Several days ago, I pulled a wooden basket off a shelf and quickly realized the handle had deposited a splinter in my finger. It hurt, but not enough to slow down preparations for a family dinner. However, the next day, my finger demanded attention. I worked on it with a needle and some pressure and was rewarded with the ejection of a small sliver of wood. I applied antiseptic and assumed all was well. However, the next morning, my finger was red, swollen, and painful. Clearly, I still had a “thorn in the flesh.”
While my splinter was a literal “thorn in the flesh,” often our irritants are figurative. Perhaps your thorn is a chronic health condition, an addiction, a challenging relationship with a person who knows exactly what to do to get under your skin, or a person you are forced to interact with on a regular basis who is just plain annoying.
Here are some insights into dealing with life’s thorns:
Ignoring Isn’t an Option
When you have a situation or condition that is ongoing, or people who rub you the wrong way, pretending there is no issue isn’t an option. Like my splinter, the situation demands attention and wishing it away doesn’t change reality. Think about your thorn in the flesh. Are you angry because you can’t change it? If your thorn is a person, what is the underlying emotion. Are you frustrated, exhausted from continued challenges or repeated patterns. In a different type of scenario, are you annoyed by someone because you are jealous? Ah, there is something to think about! Are you envious of the person’s self-confidence, success, or accolades and pricked by a sense of unfairness? Confronting a thorn requires courage and honesty.
Expect Some Pain
I can’t think of a time when a splinter worked its way out of my flesh without some probing. It’s the same with figurative thorns in the flesh. In order to work out your thorn, you have to do some digging. As with a splinter, you need vision enhancement, glasses and a strong magnifier, along with a sharp probe. Then, you may have to peel back a layer or two, and locate the offender. You can expect some pain because digging into offense, hard relationships, or the root of anger is never pleasant. You have to examine emotions, and the biggest challenge is allowing yourself to see your part in thorny situations. But once you dig through and uncover what lies beneath, you’ll begin to notice some relief.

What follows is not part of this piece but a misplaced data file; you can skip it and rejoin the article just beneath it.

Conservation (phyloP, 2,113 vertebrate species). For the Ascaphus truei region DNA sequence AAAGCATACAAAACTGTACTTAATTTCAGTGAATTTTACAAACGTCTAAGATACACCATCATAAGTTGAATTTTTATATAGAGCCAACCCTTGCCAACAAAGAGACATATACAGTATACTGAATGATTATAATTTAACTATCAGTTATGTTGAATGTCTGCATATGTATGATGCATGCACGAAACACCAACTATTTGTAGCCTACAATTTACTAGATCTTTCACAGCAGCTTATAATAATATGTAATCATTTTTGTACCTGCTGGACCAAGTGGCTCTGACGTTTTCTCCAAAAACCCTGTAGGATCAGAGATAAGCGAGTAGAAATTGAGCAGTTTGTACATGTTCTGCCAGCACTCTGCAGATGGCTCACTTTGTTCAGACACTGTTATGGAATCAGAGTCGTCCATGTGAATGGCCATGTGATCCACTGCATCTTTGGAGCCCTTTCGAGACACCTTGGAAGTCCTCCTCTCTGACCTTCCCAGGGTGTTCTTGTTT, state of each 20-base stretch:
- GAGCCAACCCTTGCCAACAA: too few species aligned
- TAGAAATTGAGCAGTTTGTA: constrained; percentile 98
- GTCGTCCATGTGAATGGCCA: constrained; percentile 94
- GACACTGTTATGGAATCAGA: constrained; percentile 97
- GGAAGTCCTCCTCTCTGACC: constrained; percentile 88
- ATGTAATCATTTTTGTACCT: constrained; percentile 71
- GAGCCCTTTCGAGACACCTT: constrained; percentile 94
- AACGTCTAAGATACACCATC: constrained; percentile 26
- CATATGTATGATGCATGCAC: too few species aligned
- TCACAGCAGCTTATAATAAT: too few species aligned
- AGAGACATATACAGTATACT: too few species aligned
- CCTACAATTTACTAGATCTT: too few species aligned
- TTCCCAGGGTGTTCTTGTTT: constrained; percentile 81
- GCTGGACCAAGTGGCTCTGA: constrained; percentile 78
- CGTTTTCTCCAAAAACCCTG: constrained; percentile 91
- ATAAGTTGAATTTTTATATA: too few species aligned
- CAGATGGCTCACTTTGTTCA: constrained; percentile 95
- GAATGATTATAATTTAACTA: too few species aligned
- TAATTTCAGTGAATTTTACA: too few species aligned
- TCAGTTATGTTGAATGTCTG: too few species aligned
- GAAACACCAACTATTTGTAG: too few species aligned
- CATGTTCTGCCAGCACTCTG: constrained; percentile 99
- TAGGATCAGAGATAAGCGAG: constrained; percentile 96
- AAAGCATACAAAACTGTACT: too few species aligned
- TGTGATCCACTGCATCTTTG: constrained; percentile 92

Sometimes a Thorn is for Correction
At times, God uses a thorn to cause us to examine a habit or character trait and to initiate course correction. Often we’re blind to negative elements of our personalities or destructive habits. Instead of seeing what we’re doing to ourselves, we blame others. That annoying person or health condition or frustrating situation may be placed in your path to help you identify changes you need to make and course corrections you need to initiate.
Learn in the Process
Don’t be so quick to rid yourself of a proverbial thorn that you don’t glean from the discomfort. Every difficult circumstance is a learning opportunity. While you may always carry a scar at the place the thorn pierced you, healing will occur, and lessons can be learned.
Don’t be so quick to rid yourself of a proverbial thorn that you don’t glean from the discomfort.
In scripture, the Apostle Paul spoke of his thorn in the flesh, and wisely, understood his experience was to keep him from becoming too impressed with himself.
“To keep me grounded and stop me from becoming too high and mighty due to the extraordinary character of these revelations, I was given a thorn in the flesh—a nagging nuisance.” 2 Corinthians 12:7 (VOICE)
Unlike a splinter, a figurative thorn provides an opportunity to learn, grow, and maintain forward motion. Take time to look beneath the surface and discover the real purpose of your thorns.